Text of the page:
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Replacing multiple caps... Don't have matching values...

Discussion in 'Beginner Electronics' started by Noozer, Jul 11, 2004.

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  1. Noozer

    Noozer Guest


    I have a board with some failed capacitors. These are 3300uf 6.3v
    capacitors. I don't have any 3300uf caps handy, but I do have some other
    values and was wondering if a different combination of values could be
    substituted. The caps are connected in parallel (all + leads together and
    all - leads together) to filter a power bus.

    How can I calculate the resulting capacitance of these three parts combined
    and then break it into other values. (similar to how you could put two 500K
    resistors in series to substitute for a 1000K resistor).

  2. Noozer

    Noozer Guest

    I have a board with some failed capacitors. These are 3300uf 6.3v
    DOH.. there are three of these capacitors in parallel.
  3. alpha_uma

    alpha_uma Guest

    This is a late reply, but FWIW.

    Cap values are added together if the caps are wired in parallel (in contrast
    to resistor values). So, to get close to 3300uF, THEORETICALLY you could
    wire two 1000uF caps and one 1500uF cap all in parallel (assuming you have
    caps of these other values handy). I think it would be much less of a hassle
    to order some 3300uF caps of the right sizes online from DigiKey or Mouser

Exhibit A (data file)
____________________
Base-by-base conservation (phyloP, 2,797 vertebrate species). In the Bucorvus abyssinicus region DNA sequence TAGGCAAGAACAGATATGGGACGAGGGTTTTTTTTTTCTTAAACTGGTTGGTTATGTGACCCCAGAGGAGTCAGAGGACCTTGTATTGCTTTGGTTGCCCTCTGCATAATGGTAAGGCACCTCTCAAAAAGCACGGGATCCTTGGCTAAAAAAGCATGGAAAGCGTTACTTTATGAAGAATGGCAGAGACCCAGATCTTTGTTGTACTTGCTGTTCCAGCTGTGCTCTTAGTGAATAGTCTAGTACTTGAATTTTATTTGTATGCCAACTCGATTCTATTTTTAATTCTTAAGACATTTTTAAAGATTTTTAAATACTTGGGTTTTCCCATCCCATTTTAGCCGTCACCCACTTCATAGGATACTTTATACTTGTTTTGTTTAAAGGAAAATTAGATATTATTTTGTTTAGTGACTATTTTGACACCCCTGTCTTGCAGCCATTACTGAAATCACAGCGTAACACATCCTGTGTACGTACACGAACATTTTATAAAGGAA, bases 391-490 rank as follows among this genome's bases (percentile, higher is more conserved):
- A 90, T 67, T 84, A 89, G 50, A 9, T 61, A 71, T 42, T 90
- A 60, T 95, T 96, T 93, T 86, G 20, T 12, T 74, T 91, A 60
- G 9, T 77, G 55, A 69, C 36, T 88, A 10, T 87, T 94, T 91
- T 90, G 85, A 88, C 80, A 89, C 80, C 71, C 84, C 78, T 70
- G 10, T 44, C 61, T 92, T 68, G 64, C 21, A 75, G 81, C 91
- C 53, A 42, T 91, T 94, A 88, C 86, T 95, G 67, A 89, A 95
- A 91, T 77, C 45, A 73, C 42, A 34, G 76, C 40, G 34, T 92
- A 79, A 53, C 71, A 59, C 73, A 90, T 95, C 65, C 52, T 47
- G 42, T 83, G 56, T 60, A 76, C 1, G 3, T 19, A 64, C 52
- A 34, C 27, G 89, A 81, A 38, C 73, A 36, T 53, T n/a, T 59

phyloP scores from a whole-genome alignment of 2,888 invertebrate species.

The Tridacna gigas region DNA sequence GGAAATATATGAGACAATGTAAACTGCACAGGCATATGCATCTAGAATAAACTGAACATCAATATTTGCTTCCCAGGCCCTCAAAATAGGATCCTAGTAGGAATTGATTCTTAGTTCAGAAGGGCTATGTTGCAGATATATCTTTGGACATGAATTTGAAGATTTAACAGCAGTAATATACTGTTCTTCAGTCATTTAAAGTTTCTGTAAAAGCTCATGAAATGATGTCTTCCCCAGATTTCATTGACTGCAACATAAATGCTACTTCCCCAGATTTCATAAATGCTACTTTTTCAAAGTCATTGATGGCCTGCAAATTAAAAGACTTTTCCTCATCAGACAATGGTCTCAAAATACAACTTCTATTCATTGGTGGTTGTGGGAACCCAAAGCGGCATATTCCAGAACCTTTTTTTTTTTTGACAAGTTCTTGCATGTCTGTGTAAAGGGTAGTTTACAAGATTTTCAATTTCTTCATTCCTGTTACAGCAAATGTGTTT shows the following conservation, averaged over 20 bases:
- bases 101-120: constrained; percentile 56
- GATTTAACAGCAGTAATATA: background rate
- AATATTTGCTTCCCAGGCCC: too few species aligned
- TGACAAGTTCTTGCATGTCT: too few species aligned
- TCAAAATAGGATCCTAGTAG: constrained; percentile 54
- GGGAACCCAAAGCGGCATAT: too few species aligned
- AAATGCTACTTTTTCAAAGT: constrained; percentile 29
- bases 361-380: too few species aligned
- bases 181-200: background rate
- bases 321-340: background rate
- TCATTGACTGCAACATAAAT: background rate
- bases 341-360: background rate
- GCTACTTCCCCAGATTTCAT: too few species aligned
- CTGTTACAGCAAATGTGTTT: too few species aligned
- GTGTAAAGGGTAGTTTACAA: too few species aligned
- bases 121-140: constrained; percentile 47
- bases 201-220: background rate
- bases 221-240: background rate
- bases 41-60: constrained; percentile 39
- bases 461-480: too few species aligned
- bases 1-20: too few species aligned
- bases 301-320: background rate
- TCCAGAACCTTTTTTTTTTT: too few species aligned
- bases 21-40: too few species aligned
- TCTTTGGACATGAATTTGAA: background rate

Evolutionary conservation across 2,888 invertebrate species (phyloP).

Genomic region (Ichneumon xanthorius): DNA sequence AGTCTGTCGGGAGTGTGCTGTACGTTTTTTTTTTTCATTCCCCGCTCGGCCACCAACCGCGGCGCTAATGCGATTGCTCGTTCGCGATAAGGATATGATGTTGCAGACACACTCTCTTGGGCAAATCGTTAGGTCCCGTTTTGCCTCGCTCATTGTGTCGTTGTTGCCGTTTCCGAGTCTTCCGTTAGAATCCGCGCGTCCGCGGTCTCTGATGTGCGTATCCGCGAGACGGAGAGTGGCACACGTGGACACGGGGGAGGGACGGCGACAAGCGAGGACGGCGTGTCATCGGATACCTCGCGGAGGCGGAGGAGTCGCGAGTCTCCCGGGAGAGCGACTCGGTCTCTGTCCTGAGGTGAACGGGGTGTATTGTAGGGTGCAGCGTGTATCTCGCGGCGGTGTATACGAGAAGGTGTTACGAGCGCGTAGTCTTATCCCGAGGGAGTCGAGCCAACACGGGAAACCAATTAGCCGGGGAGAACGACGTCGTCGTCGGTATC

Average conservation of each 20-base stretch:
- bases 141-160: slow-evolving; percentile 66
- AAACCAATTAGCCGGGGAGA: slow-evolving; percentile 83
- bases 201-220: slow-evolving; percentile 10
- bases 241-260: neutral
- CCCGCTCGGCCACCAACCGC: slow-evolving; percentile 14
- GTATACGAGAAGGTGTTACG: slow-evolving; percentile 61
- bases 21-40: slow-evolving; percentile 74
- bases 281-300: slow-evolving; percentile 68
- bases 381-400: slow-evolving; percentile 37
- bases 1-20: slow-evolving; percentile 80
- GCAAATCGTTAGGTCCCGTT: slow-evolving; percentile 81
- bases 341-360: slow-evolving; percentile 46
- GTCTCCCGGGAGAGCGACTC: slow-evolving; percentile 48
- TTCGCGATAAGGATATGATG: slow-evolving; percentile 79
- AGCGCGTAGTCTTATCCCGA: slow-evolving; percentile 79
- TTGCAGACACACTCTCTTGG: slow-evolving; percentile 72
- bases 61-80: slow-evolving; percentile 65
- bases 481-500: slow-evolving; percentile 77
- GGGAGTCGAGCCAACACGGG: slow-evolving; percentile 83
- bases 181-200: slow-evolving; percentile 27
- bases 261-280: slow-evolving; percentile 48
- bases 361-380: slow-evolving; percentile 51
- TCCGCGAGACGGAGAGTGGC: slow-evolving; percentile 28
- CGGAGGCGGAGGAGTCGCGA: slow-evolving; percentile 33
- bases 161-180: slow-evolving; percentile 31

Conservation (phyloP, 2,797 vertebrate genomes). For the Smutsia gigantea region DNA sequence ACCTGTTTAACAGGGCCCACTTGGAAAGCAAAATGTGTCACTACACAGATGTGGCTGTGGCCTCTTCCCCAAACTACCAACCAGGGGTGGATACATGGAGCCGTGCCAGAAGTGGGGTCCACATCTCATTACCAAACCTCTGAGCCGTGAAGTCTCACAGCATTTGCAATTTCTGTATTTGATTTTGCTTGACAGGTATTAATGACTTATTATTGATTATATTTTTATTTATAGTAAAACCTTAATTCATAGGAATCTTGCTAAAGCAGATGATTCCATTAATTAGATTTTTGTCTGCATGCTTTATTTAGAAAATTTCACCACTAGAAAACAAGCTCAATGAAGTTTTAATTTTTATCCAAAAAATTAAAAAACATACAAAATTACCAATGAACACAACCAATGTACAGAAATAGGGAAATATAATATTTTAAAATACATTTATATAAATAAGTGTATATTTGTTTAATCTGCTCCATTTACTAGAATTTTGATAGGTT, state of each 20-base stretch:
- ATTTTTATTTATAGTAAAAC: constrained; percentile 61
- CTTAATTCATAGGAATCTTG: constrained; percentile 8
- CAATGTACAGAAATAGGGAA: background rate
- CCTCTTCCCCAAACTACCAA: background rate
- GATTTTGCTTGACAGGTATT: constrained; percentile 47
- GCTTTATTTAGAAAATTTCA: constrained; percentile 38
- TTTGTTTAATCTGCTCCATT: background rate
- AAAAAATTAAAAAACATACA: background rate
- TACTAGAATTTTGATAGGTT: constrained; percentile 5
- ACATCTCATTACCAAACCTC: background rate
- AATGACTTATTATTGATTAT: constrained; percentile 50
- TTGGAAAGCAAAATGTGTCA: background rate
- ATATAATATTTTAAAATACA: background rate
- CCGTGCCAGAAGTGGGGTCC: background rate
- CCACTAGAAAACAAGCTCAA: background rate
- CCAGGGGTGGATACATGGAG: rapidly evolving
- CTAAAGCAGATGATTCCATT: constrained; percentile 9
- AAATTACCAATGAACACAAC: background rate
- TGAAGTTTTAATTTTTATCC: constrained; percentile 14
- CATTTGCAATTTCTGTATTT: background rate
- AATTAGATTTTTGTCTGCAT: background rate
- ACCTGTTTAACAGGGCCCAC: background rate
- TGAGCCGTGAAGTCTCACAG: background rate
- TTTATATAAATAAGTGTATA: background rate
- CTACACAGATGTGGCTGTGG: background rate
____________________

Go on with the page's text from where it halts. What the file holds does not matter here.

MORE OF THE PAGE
than try to pack three caps together in the space of one. This would be
    quite messy if the original 3300uF caps were already sitting side-by-side to
    each other.

    Make sure you order the ones with the correct diameter, lead spacing and
    maximum rated voltages. It is OK (better, in fact) to order ones with higher
    max rated voltages, but "higher rated V" means more money. I'd prefer ones
    rated at least 10V, but I could not locate any online store selling 3300uF
    electrolytic caps rated higher than 6.3V. For motherboard applications, I
    also wouldn't want to use any caps having a max temp rating of less than
    105degC. Just watch out that you don't accidentally order ones rated at only
    85degC (Ebay has lots of these).

    I recently ordered some 3300uF electrolytics (plus some other stuffs to make
    up a minimum order of thirty-some C$) from DigiKey, and they were able to
    ship them to me (for only 8C$) in less than 1.5 days. [BTW, if you happen to
    be in Canada, DigiKey can ship to Canada via Purolator which does not charge
    any "hidden" customs brokerage fees or customs handling fees.]

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